Blog Archives

Post-general election calm on the mortgage front

15.06.2017

A hung parliament wasn’t the outcome most of us were expecting from the general election but now that the surprise has subsided it’s clear that the mortgage market hasn’t been rattled by the result.

It really is business as usual. Swap rates – the rate lenders pay to borrow from each other – barely moved in response to the outcome. Lenders remain keen to lend and there continue to be some exceptional mortgage rates to choose from as they compete for business.

With a lack of urgency among buyers to purchase property, lenders are concentrating on the remortgage market, with some excellent rates available with the valuation and legal fees paid by the lender. Given that we may be close to the bottom of the market in terms of rates and near the top of the market with regard to property values, it is a good time to consider remortgaging, particularly if you are sat on your lender’s standard variable rate (SVR).

Jonathan Harris
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Jonathan Harris

Cheap mortgage rates attract first-time buyers and those remortgaging

17.05.2017

The number of first-time buyers and those remortgaging rose in March compared with February and the same period last year, according to figures from the Council of Mortgage Lenders (CML).

As one would expect, March was a better month for the housing market than February as we move into traditionally what is a busier time of year. First-time buyers borrowed £4.9bn, up 29 per cent on February and 9 per cent on March 2016, as the Bank of Mum and Dad continues to step up to the plate, while lenders offer competitive rates at high loan-to-values.

Remortgage activity was up 13 per cent by value and 14 per cent by volume on February as homeowners took advantage of record low mortgage rates. With lenders still keen to lend and overall transaction levels fairly subdued, they will have to continue offering competitive deals in order to drum up business, which is good news for consumers.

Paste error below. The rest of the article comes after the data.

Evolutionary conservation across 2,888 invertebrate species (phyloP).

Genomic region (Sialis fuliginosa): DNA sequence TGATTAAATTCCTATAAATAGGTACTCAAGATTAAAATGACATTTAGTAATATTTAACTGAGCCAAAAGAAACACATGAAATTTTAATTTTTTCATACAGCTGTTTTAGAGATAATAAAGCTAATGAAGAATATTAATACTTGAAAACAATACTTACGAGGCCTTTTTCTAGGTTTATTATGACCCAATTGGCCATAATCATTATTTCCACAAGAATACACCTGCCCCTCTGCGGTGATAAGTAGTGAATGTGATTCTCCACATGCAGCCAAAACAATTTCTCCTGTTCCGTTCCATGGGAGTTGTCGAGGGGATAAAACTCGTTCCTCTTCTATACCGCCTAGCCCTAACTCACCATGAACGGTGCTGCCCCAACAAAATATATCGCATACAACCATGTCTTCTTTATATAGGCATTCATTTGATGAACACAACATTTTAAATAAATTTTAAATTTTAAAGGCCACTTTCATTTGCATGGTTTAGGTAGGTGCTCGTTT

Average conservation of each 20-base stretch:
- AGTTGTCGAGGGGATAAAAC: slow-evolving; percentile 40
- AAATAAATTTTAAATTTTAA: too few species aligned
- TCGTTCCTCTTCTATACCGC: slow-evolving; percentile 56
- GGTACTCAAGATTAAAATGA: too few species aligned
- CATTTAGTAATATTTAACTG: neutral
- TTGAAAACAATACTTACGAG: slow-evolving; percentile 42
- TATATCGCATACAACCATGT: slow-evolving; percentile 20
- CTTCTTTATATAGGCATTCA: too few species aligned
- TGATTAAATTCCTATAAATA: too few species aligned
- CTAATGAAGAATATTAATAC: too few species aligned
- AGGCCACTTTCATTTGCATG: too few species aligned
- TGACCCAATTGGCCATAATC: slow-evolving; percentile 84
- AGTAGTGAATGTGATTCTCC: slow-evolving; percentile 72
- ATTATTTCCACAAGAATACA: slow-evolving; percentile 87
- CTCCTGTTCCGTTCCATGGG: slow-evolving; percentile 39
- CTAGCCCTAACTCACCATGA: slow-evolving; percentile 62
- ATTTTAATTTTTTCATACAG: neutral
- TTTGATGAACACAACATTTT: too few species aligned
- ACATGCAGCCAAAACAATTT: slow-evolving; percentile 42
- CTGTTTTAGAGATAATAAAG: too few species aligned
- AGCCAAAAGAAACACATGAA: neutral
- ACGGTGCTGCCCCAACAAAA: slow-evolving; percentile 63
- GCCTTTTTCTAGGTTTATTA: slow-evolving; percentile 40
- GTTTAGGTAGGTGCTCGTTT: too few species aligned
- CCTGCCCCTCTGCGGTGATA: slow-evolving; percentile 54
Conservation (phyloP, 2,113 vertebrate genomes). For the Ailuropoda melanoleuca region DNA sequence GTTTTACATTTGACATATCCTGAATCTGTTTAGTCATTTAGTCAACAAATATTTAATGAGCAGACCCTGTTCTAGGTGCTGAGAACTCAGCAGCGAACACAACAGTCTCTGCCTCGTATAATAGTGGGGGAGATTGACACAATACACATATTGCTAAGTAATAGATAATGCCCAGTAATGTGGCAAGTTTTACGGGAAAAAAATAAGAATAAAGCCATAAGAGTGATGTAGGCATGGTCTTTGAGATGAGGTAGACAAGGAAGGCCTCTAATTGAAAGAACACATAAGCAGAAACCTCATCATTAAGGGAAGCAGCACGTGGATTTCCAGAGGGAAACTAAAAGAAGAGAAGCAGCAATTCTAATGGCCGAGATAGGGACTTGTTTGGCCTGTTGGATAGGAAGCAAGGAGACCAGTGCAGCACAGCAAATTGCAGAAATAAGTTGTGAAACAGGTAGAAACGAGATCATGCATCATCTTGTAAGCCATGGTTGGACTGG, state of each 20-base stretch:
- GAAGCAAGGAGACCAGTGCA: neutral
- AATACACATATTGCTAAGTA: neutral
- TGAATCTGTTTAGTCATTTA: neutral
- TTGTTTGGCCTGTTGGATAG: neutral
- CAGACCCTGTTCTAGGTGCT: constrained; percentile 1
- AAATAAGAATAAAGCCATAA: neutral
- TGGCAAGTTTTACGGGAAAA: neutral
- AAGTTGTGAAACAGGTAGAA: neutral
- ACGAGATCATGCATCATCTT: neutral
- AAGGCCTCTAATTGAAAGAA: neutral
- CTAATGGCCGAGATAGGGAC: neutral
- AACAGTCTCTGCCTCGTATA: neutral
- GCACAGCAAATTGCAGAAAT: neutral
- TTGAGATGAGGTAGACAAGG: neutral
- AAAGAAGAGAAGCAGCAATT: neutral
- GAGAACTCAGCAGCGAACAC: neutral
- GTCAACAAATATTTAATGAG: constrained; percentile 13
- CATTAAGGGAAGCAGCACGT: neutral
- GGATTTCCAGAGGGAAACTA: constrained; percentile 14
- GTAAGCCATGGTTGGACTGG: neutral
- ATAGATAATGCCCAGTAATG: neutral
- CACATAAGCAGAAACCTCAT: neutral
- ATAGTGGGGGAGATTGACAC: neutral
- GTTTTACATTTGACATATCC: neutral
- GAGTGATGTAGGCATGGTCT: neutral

As always, meeting lenders’ affordability criteria can be tricky which is where good independent mortgage advice comes in.

Jonathan Harris
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Jonathan Harris

Remortgaging on the rise as lenders cut rates

18.11.2016

There has never been a better time to remortgage with rock-bottom rates to attract borrowers. With lenders vying for business ahead of the year-end and demand for mortgages for house purchase steady but not spectacular, banks and building societies realise there is plenty to be gained by slashing the pricing on remortgage deals.

With plenty of uncertainty following the referendum, it is no surprise that longer-term fixed rates are so popular. With the average five-year fixed rate falling below 3 per cent for the first time according to Moneyfacts, and the best priced deals a lot cheaper than that, borrowers can get security for a decent period of time at an excellent rate.

The real issue for buyers is trying to find a property they wish to buy at a price they are prepared to pay. In the meantime, we are likely to see more people staying put and improving the home they have, remortgaging to release equity and build an extension or go up into the roof or down into the basement.

Jonathan Harris
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Jonathan Harris

Make 2013 the year you get on top of your mortgage

02.01.2013

The beginning of a new year, when not much is going on, is a good time for taking a long, hard, critical look at your finances and the biggest outgoing of them all – the mortgage. This is particularly important this year when finances are likely to be a little tight.

First, consider your existing deal. If you are on a fixed-rate mortgage or base-rate tracker, and would incur an early redemption charge for switching to another deal, it may be worth staying put for now. Make a note when your current deal ends – if it is at some point during this year, you will need to take action. Diarise it; about six months before that date, book at an appointment to see an independent finance specialist such as Anderson Harris, to talk through your options. New deals can be secured up to six months before you actually take them out, depending on the lender, so leave plenty of time to find a new one.